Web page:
Monday, January 21, 2019

Now THATS the Navy I Like to See!

Now and then you see a little thing that happened and think, "I wish I were involved with that." 

Well, that happened a few days ago, and BZ to everyone involved.

In its own way, this harkens back to a great tradition in our Navy of chasing records and doing things because they are hard, can demonstrate a capability, and yes ... fun.

At the end of December, a nice record was set in the Pacific;
Two U.S. Navy Mark VI patrol boats assigned to the Coastal Riverine Group (CRG) 1 Detachment (Det.) Guam, completed the longest-ever small patrol boat transit.

The two boats completed the 500-nautical-mile transit in just two days. The objective of the mission was to test and evaluate the operational reach of the patrol craft. Special attention was given to how much fuel the patrol boat was consuming at different speeds, how it handled the different weather conditions, and how the crew was affected by the long transit.

“The transit is the longest these boats have ever made in the Pacific,” said Lieutenant Commander Greg Dusetzina, the commanding officer of Coastal Riverine Squadron 3 Alpha. “It’s incredibly valuable to test the endurance of these boats, which will give the crews and leadership confidence in the platform and thereby expanding the operational reach of Mark VI to our close and valued partners in the Federated States of Micronesia and Palau.”

Overall, the patrols boats cruised at an average speed of 25 knots around (around 30 miles per hour). The Mark VI is powered by two diesel MTU 16V2000 M94 and two waterjet Hamilton HM651 engines. With a length of 85 feet, the boat has a crew of five and can carry up to 16 fully-loaded troops. Regarding armament, the Mark VI is armed with an assortment of Mark 50 and Mark 38 chain-cannons and Mark 44 machine guns.
I don't know why this isn't getting more press, but we'll cover it here.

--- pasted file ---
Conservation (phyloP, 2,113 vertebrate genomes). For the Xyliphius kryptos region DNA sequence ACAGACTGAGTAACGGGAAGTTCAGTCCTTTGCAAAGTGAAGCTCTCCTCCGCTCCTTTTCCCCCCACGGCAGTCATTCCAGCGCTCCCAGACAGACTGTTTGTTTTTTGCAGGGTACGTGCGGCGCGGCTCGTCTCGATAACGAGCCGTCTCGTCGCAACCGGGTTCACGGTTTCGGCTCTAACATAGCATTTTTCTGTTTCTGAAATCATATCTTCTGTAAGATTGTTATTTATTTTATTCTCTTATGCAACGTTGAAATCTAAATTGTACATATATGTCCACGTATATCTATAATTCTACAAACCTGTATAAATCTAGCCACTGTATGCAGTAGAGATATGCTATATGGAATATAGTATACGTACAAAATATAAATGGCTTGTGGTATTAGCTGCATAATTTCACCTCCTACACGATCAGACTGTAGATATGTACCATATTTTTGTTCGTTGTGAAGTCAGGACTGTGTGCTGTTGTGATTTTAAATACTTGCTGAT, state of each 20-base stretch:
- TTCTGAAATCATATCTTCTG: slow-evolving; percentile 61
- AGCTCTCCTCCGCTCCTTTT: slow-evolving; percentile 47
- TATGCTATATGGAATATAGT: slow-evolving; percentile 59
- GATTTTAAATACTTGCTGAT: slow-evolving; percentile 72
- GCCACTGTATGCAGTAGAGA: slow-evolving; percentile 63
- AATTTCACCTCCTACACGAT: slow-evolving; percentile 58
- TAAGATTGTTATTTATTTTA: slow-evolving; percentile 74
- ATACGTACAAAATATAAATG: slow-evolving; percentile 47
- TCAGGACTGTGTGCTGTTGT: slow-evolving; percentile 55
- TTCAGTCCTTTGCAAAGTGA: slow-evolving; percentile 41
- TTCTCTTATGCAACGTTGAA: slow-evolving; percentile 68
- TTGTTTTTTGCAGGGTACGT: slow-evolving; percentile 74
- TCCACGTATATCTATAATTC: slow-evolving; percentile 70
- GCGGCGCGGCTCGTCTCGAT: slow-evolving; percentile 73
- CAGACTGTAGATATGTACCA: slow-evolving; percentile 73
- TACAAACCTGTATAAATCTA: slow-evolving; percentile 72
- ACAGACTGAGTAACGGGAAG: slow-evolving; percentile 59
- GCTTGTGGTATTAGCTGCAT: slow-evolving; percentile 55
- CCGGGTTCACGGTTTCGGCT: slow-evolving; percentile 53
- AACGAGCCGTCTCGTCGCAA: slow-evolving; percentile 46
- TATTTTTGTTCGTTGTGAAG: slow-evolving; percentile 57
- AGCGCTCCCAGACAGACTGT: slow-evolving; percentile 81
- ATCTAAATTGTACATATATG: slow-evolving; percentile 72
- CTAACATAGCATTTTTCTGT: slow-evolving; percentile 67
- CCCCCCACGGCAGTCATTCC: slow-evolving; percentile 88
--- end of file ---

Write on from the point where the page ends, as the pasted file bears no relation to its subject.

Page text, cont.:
Does this make China concerned? No, not really. Does it provide a valuable benchmark for this platform? Yes. Does it make me want more smaller ships for JOs to cruise the world around to build not just presence but also experience?

It is a good to see proven platforms doing exceptional things in a sea of bad press?

Yes, yes, and yes.

Friday, January 18, 2019

Fullbore Friday

A man with a job to do.
He was appointed an OBE by the Queen, and awarded the Orden de Mayo (Order of May) by Argentina for his service during the war.

Surgeon Cmdr Anthony Lambert met him several times, the first time shortly after he returned from the Falklands in 1982.

He said: "As medics, we aren't heroes, we just do our job. But he did his job incredibly well and was an inspiration to my generation".
Known as "Doc", he was the senior medical officer of Plymouth-based 3 Commando Brigade and ran the field hospital at Ajax Bay where about 1,000 troops were treated.

Despite the poor conditions, only three of the 580 British soldiers and Royal Marines wounded in action were to die of their wounds, and none while under his care.
He passed away this week at 71.

Surgeon Capt Rick Jolly OBE, Royal Navy.


Thursday, January 17, 2019

Grow or Harvest Critical Thinkers

Some noises are being made that the military and the Navy want more critical thinkers.

Is that something you can mandate? Are critical thinkers born or made ... or do you simply need to create the environment for your latent critical thinkers to reveal themselves?

I'm pondering over at USNIBlog.

Come on by!

Monday, January 14, 2019

The Fort Report on the FITZGERALD Collision

Navy Times reporter Geoff Ziezulewicz got hold of the internal report overseen by Rear Adm. Brian Fort, USN completed 11 days after the collision between the USS FITZGERALD (DDG 62) and a merchant ship on June 17, 2017.

For those who have been keeping track and suspected a systemic failure, nothing will seem out of bounds. If you were thinking this was just a string of bad luck, you're going to be shocked. From Millington to the bridge of FITZ; from C7F to the Chief's Mess; from PACFLT to the wardroom - the Fort Report brings out everything in a bit more detail.

Read the whole thing, but good googly moogly. As Geoff says in his article, it is even worse than you thought;
...routine, almost casual, violations of standing orders on a Fitz bridge that often lacked skippers and executive officers, even during potentially dangerous voyages at night through busy waterways.

The probe exposes how personal distrust led the officer of the deck, Lt. j.g. Sarah Coppock, to avoid communicating with the destroyer’s electronic nerve center — the combat information center, or CIC — while the Fitzgerald tried to cross a shipping superhighway.